Norma Jeane
Alessandra Galasso

Norma Jeane is the alias of an artist who never appears in public and has no studio, using Marilyn Monroe’s real names for an identity. From cheesemakers to dancers and economics professors, Alessandra Galasso finds that the art is as enigmatic as its creator.

The World as a Stage
Marie de Brugerolle

To coincide with the forthcoming The World as a Stage exhibition at Tate Modern, Marie de Brugerolle explores how contemporary notions of the theatre are being explored by artists. The co-curators ask some of the participants what the idea of theatre means to them.

William Blake
Katharine Stout

William Blake famously declared: “I must create a system or be enslaved by another man’s.” His visionary work is on view at Tate Britain and in Tracey Emin and William Blake in focus at Tate Liverpool. Five contemporary artists page homage to the eighteenth-century master. By Katharine Stout.

Turner Prize
Martin Herbert

On a yearly basis it provokes passionate debate on the state of contemporary British art, and it has inspired other institutions abroad to follow its exhibition model. The Turner Prize, as Martin Herbert observes, is ‘a perpetual work in progress, twitchily tracking both an evolving culture and itself’

René Magritte
Bernard Marcadé

In 1947 Magritte gave up what he called his ‘tactile conformism’ partly to distance himself from the rigours of Parisian surrealism. He painted a series of hilarious pictures that trumped his colleagues - until his wife Georgette complained. Bernard Marcadé looks at René Magritte's Période Vache.

Edward Platt

Millais’s early career was closely linked to his friendship with the Lemprière family. The teenage artist’s desire for one of the daughters encouraged him to write a series of illustrated letters, pages of which are shown here for the first time.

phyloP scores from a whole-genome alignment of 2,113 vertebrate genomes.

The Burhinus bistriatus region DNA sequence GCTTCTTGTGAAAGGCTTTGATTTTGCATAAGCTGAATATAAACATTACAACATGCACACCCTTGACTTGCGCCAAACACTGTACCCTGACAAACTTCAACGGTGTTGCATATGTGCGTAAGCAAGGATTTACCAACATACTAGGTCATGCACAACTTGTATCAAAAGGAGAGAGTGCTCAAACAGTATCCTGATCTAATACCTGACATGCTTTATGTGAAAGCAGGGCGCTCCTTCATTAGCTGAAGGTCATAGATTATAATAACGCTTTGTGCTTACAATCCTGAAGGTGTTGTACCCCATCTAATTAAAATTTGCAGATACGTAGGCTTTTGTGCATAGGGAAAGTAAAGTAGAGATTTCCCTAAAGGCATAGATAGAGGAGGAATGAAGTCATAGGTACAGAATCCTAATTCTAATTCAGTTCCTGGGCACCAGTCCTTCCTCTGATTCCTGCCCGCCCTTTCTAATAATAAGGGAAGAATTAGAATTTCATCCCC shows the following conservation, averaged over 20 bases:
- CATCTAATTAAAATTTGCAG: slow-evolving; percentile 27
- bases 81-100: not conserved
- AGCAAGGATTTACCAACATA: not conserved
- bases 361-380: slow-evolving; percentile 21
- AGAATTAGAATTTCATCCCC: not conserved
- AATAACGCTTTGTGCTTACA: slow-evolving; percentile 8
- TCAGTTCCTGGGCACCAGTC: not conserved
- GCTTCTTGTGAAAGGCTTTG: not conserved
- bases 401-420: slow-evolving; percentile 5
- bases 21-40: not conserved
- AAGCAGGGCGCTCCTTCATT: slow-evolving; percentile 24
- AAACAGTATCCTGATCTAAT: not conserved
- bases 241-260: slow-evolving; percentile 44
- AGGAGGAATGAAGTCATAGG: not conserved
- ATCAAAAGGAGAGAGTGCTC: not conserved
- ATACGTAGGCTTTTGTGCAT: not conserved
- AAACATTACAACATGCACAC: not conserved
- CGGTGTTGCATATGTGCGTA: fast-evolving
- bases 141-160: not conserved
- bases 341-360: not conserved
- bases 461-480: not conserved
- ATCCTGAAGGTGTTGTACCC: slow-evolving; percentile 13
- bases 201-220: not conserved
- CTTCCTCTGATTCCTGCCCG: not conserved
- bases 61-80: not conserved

Millais's Chill October
Kathleen Jamie

Many of Millais’s late landscapes in Scotland were painted en plein air and given titles inspired by his favourite poems. Variously described as melancholic, elegiac or celebratory, they have been an overlooked part of the artist’s output – until now. Tate Etc. invited a contemporary poet to visit the spot where he created Chill October.

Tate Liverpool Rehang
Jonathan Harris

Jonathan Harris interprets Tate Liverpool’s comprehensive rehang, and how it shows many of the works in the collection in a new context. Much of the art is figurative, but how do such displays affect our perception of the works?

Carsten Nicolai, Duncan Marquis, Piers Faccini and Andrew Graham-Stewart
Art & theatre
Nicholas Ridout

‘Since visual art practice has so decisively repudiated, problematised, complicated the whole business of pretending’, says Nicholas Ridout, ‘it's hardly surprising that the theatre should be given a wide berth.’ But what, if any, are the crossover potentials between art and theatre?

Henry Lamb's 'Death of a Peasant'
George Shaw

George Shaw sketched his father for several decades, until his death last year. Prompted by a visit to the Tate stores to view Henry Lamb’s painting Death of a Peasant, he reflects on family, memory and loss.

Tate Archive
Iain Sinclair

Iain Sinclair visits the Tate archive and unearths the images of a photographer ‘trembling on the brink of life and death’


The World as a Stage II
Jessica Morgan and Catherine Wood

Co-curators of the Tate Modern exhibition, ask some of the participating artists about its themes